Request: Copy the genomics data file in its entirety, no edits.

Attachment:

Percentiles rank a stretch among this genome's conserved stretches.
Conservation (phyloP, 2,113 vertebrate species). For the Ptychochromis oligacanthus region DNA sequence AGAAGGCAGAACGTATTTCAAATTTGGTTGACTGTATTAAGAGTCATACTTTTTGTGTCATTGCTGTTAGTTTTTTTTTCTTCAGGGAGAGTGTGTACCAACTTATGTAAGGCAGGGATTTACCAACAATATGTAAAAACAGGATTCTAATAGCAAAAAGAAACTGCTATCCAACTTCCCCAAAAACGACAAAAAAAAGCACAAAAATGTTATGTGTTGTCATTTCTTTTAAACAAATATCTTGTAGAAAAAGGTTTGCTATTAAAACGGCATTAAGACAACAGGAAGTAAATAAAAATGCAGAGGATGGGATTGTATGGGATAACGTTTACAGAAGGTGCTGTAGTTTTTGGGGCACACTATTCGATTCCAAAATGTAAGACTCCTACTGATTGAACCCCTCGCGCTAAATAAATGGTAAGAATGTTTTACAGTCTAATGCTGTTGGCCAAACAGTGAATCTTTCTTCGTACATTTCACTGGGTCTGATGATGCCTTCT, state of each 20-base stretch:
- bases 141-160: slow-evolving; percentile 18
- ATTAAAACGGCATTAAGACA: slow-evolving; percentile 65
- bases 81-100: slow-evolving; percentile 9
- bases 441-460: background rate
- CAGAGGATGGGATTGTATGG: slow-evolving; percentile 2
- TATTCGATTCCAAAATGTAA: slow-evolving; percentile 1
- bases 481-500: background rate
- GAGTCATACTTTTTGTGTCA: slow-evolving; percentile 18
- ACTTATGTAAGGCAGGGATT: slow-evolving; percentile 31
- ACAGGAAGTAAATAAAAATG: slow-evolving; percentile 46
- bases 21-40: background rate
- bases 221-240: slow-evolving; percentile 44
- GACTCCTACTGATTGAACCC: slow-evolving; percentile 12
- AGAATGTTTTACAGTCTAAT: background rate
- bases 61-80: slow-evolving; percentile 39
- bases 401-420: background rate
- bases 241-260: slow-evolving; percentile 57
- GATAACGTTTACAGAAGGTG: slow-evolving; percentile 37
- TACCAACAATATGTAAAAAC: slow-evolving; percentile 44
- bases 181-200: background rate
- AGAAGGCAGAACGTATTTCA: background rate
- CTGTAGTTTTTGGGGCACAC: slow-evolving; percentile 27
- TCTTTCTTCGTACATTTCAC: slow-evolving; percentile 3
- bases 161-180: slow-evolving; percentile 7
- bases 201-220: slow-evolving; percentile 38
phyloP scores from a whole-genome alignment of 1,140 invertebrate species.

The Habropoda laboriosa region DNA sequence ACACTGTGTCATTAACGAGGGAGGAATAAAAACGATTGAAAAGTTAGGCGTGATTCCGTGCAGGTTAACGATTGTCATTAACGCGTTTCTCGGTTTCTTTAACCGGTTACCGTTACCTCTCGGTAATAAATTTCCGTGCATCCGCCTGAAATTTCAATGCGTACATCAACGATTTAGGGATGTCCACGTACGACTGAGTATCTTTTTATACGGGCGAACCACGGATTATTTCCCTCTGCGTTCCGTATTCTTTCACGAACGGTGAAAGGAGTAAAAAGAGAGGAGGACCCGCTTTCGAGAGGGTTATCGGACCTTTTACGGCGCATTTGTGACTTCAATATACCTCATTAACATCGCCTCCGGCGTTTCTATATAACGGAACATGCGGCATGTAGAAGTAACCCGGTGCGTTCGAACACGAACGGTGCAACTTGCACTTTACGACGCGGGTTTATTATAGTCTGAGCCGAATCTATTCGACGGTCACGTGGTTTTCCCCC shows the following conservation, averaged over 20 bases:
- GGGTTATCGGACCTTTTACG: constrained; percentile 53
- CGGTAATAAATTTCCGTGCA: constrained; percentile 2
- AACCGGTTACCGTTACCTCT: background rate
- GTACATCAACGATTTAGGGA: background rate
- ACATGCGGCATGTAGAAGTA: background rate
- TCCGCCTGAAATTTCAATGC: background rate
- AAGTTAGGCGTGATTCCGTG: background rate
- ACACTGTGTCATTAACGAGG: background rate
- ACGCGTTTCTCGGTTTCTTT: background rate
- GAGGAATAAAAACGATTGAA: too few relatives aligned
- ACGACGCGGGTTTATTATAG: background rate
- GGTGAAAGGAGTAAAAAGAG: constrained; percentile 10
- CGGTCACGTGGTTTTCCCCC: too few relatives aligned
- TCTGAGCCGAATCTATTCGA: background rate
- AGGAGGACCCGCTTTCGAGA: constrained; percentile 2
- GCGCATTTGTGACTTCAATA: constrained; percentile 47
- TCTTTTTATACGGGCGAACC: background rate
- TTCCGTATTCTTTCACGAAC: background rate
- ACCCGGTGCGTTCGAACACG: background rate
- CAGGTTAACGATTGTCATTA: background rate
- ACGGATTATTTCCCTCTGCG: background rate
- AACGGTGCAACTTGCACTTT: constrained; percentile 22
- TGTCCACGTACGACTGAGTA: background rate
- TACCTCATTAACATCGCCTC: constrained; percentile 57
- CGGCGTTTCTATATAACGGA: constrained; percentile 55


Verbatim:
Percentiles rank a stretch among this genome's conserved stretches.
Conservation (phyloP, 2,113 vertebrate species). For the Ptychochromis oligacanthus region DNA sequence AGAAGGCAGAACGTATTTCAAATTTGGTTGACTGTATTAAGAGTCATACTTTTTGTGTCATTGCTGTTAGTTTTTTTTTCTTCAGGGAGAGTGTGTACCAACTTATGTAAGGCAGGGATTTACCAACAATATGTAAAAACAGGATTCTAATAGCAAAAAGAAACTGCTATCCAACTTCCCCAAAAACGACAAAAAAAAGCACAAAAATGTTATGTGTTGTCATTTCTTTTAAACAAATATCTTGTAGAAAAAGGTTTGCTATTAAAACGGCATTAAGACAACAGGAAGTAAATAAAAATGCAGAGGATGGGATTGTATGGGATAACGTTTACAGAAGGTGCTGTAGTTTTTGGGGCACACTATTCGATTCCAAAATGTAAGACTCCTACTGATTGAACCCCTCGCGCTAAATAAATGGTAAGAATGTTTTACAGTCTAATGCTGTTGGCCAAACAGTGAATCTTTCTTCGTACATTTCACTGGGTCTGATGATGCCTTCT, state of each 20-base stretch:
- bases 141-160: slow-evolving; percentile 18
- ATTAAAACGGCATTAAGACA: slow-evolving; percentile 65
- bases 81-100: slow-evolving; percentile 9
- bases 441-460: background rate
- CAGAGGATGGGATTGTATGG: slow-evolving; percentile 2
- TATTCGATTCCAAAATGTAA: slow-evolving; percentile 1
- bases 481-500: background rate
- GAGTCATACTTTTTGTGTCA: slow-evolving; percentile 18
- ACTTATGTAAGGCAGGGATT: slow-evolving; percentile 31
- ACAGGAAGTAAATAAAAATG: slow-evolving; percentile 46
- bases 21-40: background rate
- bases 221-240: slow-evolving; percentile 44
- GACTCCTACTGATTGAACCC: slow-evolving; percentile 12
- AGAATGTTTTACAGTCTAAT: background rate
- bases 61-80: slow-evolving; percentile 39
- bases 401-420: background rate
- bases 241-260: slow-evolving; percentile 57
- GATAACGTTTACAGAAGGTG: slow-evolving; percentile 37
- TACCAACAATATGTAAAAAC: slow-evolving; percentile 44
- bases 181-200: background rate
- AGAAGGCAGAACGTATTTCA: background rate
- CTGTAGTTTTTGGGGCACAC: slow-evolving; percentile 27
- TCTTTCTTCGTACATTTCAC: slow-evolving; percentile 3
- bases 161-180: slow-evolving; percentile 7
- bases 201-220: slow-evolving; percentile 38
phyloP scores from a whole-genome alignment of 1,140 invertebrate species.

The Habropoda laboriosa region DNA sequence ACACTGTGTCATTAACGAGGGAGGAATAAAAACGATTGAAAAGTTAGGCGTGATTCCGTGCAGGTTAACGATTGTCATTAACGCGTTTCTCGGTTTCTTTAACCGGTTACCGTTACCTCTCGGTAATAAATTTCCGTGCATCCGCCTGAAATTTCAATGCGTACATCAACGATTTAGGGATGTCCACGTACGACTGAGTATCTTTTTATACGGGCGAACCACGGATTATTTCCCTCTGCGTTCCGTATTCTTTCACGAACGGTGAAAGGAGTAAAAAGAGAGGAGGACCCGCTTTCGAGAGGGTTATCGGACCTTTTACGGCGCATTTGTGACTTCAATATACCTCATTAACATCGCCTCCGGCGTTTCTATATAACGGAACATGCGGCATGTAGAAGTAACCCGGTGCGTTCGAACACGAACGGTGCAACTTGCACTTTACGACGCGGGTTTATTATAGTCTGAGCCGAATCTATTCGACGGTCACGTGGTTTTCCCCC shows the following conservation, averaged over 20 bases:
- GGGTTATCGGACCTTTTACG: constrained; percentile 53
- CGGTAATAAATTTCCGTGCA: constrained; percentile 2
- AACCGGTTACCGTTACCTCT: background rate
- GTACATCAACGATTTAGGGA: background rate
- ACATGCGGCATGTAGAAGTA: background rate
- TCCGCCTGAAATTTCAATGC: background rate
- AAGTTAGGCGTGATTCCGTG: background rate
- ACACTGTGTCATTAACGAGG: background rate
- ACGCGTTTCTCGGTTTCTTT: background rate
- GAGGAATAAAAACGATTGAA: too few relatives aligned
- ACGACGCGGGTTTATTATAG: background rate
- GGTGAAAGGAGTAAAAAGAG: constrained; percentile 10
- CGGTCACGTGGTTTTCCCCC: too few relatives aligned
- TCTGAGCCGAATCTATTCGA: background rate
- AGGAGGACCCGCTTTCGAGA: constrained; percentile 2
- GCGCATTTGTGACTTCAATA: constrained; percentile 47
- TCTTTTTATACGGGCGAACC: background rate
- TTCCGTATTCTTTCACGAAC: background rate
- ACCCGGTGCGTTCGAACACG: background rate
- CAGGTTAACGATTGTCATTA: background rate
- ACGGATTATTTCCCTCTGCG: background rate
- AACGGTGCAACTTGCACTTT: constrained; percentile 22
- TGTCCACGTACGACTGAGTA: background rate
- TACCTCATTAACATCGCCTC: constrained; percentile 57
- CGGCGTTTCTATATAACGGA: constrained; percentile 55